14-YEAR-OLD PROFESSIONAL LEGEND CAR PHENOM JAK CRAWFORD BACK IN THE CAR AGAIN
Two years ago this month in 2017, 12-year-old Jak Crawford won the United States Legend Car INEX (USLCI) Young Lions Road Course World Finals at the beautiful, roller-coaster-like track at Atlanta Motorsports Park. After successes in both karting and Legends cars, it was Crawford’s first time he could combine the road course skills he had honed since he was six years old with the awkwardly-handling, slippery Legends car machine, and it was an instant success.
The following year in 2018, Crawford stepped back from Legends Car events and when he did show up, he won. Instead, the Texan focused on karting in Europe and transitioning to formula car racing. The F4 Mexican race accompanying the F1 race in Mexico City in 2018 kept Jak from defending his road course world championship in Las Vegas as the then 13-year-old began the first steps of his open wheel racing career.
This year, Jak’s calendar is free, and he is on his way back to Atlanta but this time in the Professional division as he will race the best in the world from Europe and elsewhere on the full two-mile track. The event takes place November 1-3 and since Crawford hadn’t been in a Legends Car since March, he decided to dust off the cobwebs and flew out to the USLCI Asphalt Nationals for oval racing in eastern North Carolina this past weekend.
Crawford is not really an oval racing expert, not having enough events over the years, but he is naturally fast in anything that he drives. In order to keep learning more on ovals, Crawford moved up to the Professional division at the beginning of 2019. At the Asphalt Nationals this week, by the end of the first day of practice with a field of 37 cars, Jak was fastest in the last practice run.
“Mark Nahrstedt Race Cars always does an amazing job with the cars, and the car was ready to roll at the front of the field when they arrived,” explained Crawford. “It was a good week in the car, and we were able to show speed instantly.”
The second on track day would include a warmup session, a qualifying and a heat race. Nahrstedt would guess wrong on a gear for the morning sessions, and Jak would miss pole position by .06 seconds and slot in at third. For the heat race, the gear was changed, and Jak won handily. Combined with other heat race results, Crawford would start second for the feature race on Saturday afternoon.
Unfortunately, the outside row at the track they were racing on at Carteret County Speedway is a dead zone and all you can hope to do is slot down to the inside early. Making it more difficult on Crawford was that he did not have a spotter, and so he would have to navigate the positioning to the inside with his left side mirror and instantly he fell from second to seventh on the first start.
The race was full of attrition and yellow flags ruled the day as there were half a dozen or more yellow flags over the 35 lap event. Starting on the outside row over and over again, Crawford fell all the way to the 15th position at one point. With a dozen laps to go with Crawford re-starting in P12, he finally got some momentum and drove the car up to fifth. The car was amazingly fast and Jak would hold fast lap of the race, but a fast car is not always a winning car and some bad luck and typically poor USLCI officiating would end his day.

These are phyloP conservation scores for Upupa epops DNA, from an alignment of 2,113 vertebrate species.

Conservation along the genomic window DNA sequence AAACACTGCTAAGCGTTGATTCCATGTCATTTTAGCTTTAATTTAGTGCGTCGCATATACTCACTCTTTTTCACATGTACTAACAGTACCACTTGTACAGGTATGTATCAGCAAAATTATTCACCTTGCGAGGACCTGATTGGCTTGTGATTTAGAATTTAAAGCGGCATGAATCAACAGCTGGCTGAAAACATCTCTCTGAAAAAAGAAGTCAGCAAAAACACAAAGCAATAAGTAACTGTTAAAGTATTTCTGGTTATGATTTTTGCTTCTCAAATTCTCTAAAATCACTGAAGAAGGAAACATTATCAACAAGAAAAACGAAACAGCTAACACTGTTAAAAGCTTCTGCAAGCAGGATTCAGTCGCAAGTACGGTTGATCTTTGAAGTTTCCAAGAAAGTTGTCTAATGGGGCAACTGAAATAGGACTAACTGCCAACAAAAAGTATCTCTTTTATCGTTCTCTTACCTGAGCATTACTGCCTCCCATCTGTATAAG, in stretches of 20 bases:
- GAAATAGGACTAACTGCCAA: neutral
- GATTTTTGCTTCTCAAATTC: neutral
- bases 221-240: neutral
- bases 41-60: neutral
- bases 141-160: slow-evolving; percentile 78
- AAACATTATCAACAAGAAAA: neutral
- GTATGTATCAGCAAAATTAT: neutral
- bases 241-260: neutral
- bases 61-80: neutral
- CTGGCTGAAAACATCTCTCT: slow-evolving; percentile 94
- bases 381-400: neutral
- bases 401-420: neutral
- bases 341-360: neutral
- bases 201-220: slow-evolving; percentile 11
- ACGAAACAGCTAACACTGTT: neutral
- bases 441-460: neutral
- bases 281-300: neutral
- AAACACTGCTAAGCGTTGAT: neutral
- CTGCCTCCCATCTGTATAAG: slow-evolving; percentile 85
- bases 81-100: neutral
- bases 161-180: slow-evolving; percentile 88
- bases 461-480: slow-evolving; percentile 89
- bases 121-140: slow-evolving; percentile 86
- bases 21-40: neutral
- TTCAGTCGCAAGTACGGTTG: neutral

All day long the officials ran double file restarts. With five laps to go and with Jak in fifth they decide to run their first single file restart of the day. Had it been double file, Jak would have slotted into third most likely. Instead, the second, third and fourth place cars in front of him decided to push each other hard on the single file restart with Jak a car or more length in arrears. The fourth-place driver pushed the third-place car so hard, he spun himself.
Unable to take evasive action, Jak may have brushed into the side of the spinning cars left rear tire as the car was already sideways. The officials short on vision and long on incompetence gave the penalty to Jak who possibly never even touched the spinning car. After Crawford would not concede to the penalty that surely cost him a possible win or podium finish, a black flag was shown to him.
“It is my last USLCI oval race,” stated Crawford. “It’s not the drivers who are over-aggressive constantly, it is the officials who can’t figure out how to control the drivers, run a clean race and not make bad calls. One of the 35 lap races today took nearly an hour and a half because of all the yellows. It’s really bad.”
“We never expected to compete for the win here because we hadn’t been here practicing like the others. We were just there to get some time in the car, but you spend a lot of money and time to get all the way over to the outer-banks of North Carolina, you are at the front of the field, and then you get disrespected by the off-track people who are getting paid to be there. We are definitely owed an apology by the series. The driver behind me said he saw the whole thing, and I never spun the car. He spun himself. I was too far away.”
Jak Crawford would like to thank Mark Nahrstedt Race Cars, OMP Racing Gear, and Bell Helmets for their help and support this weekend and onwards into the future. For more information on Jak Crawford please follow him on Facebook: @jetpakjakcrawford and on Instagram: jakcrawford52. Jak’s marketing website is jetpakjak.com.
Photos: 3 Aces Media